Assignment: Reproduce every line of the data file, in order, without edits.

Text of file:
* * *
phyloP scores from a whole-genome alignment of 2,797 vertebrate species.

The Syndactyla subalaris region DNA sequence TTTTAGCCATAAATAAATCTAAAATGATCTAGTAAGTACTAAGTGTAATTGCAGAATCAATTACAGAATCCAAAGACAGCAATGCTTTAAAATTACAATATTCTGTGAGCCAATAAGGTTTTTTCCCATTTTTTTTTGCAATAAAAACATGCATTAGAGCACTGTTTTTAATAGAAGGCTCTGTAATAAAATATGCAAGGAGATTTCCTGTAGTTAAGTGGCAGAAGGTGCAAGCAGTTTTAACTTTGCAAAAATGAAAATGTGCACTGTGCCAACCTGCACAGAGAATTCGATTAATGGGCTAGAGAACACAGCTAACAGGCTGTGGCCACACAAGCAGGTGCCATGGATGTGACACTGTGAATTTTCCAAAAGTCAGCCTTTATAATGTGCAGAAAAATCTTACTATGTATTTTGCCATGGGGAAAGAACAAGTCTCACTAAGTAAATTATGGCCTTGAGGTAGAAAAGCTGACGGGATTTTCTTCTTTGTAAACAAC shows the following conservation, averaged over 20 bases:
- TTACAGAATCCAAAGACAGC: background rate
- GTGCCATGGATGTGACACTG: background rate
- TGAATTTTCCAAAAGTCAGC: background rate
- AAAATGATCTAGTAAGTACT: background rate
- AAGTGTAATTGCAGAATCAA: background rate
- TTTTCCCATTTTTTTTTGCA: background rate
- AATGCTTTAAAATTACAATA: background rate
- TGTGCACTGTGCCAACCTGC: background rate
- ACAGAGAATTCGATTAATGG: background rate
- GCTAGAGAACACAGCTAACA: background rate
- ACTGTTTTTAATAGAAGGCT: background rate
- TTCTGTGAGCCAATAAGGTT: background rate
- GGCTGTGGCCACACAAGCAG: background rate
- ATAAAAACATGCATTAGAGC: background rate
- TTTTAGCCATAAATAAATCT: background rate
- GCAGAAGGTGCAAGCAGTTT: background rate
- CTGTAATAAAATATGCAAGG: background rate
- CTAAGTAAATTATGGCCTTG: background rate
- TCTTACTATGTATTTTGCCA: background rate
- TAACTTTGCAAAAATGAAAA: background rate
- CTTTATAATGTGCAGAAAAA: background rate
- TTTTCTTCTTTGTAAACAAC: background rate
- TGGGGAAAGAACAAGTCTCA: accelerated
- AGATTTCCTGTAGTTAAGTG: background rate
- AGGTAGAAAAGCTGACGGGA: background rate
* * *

phyloP scores from a whole-genome alignment of 2,797 vertebrate species.

The Syndactyla subalaris region DNA sequence TTTTAGCCATAAATAAATCTAAAATGATCTAGTAAGTACTAAGTGTAATTGCAGAATCAATTACAGAATCCAAAGACAGCAATGCTTTAAAATTACAATATTCTGTGAGCCAATAAGGTTTTTTCCCATTTTTTTTTGCAATAAAAACATGCATTAGAGCACTGTTTTTAATAGAAGGCTCTGTAATAAAATATGCAAGGAGATTTCCTGTAGTTAAGTGGCAGAAGGTGCAAGCAGTTTTAACTTTGCAAAAATGAAAATGTGCACTGTGCCAACCTGCACAGAGAATTCGATTAATGGGCTAGAGAACACAGCTAACAGGCTGTGGCCACACAAGCAGGTGCCATGGATGTGACACTGTGAATTTTCCAAAAGTCAGCCTTTATAATGTGCAGAAAAATCTTACTATGTATTTTGCCATGGGGAAAGAACAAGTCTCACTAAGTAAATTATGGCCTTGAGGTAGAAAAGCTGACGGGATTTTCTTCTTTGTAAACAAC shows the following conservation, averaged over 20 bases:
- TTACAGAATCCAAAGACAGC: background rate
- GTGCCATGGATGTGACACTG: background rate
- TGAATTTTCCAAAAGTCAGC: background rate
- AAAATGATCTAGTAAGTACT: background rate
- AAGTGTAATTGCAGAATCAA: background rate
- TTTTCCCATTTTTTTTTGCA: background rate
- AATGCTTTAAAATTACAATA: background rate
- TGTGCACTGTGCCAACCTGC: background rate
- ACAGAGAATTCGATTAATGG: background rate
- GCTAGAGAACACAGCTAACA: background rate
- ACTGTTTTTAATAGAAGGCT: background rate
- TTCTGTGAGCCAATAAGGTT: background rate
- GGCTGTGGCCACACAAGCAG: background rate
- ATAAAAACATGCATTAGAGC: background rate
- TTTTAGCCATAAATAAATCT: background rate
- GCAGAAGGTGCAAGCAGTTT: background rate
- CTGTAATAAAATATGCAAGG: background rate
- CTAAGTAAATTATGGCCTTG: background rate
- TCTTACTATGTATTTTGCCA: background rate
- TAACTTTGCAAAAATGAAAA: background rate
- CTTTATAATGTGCAGAAAAA: background rate
- TTTTCTTCTTTGTAAACAAC: background rate
- TGGGGAAAGAACAAGTCTCA: accelerated
- AGATTTCCTGTAGTTAAGTG: background rate
- AGGTAGAAAAGCTGACGGGA: background rate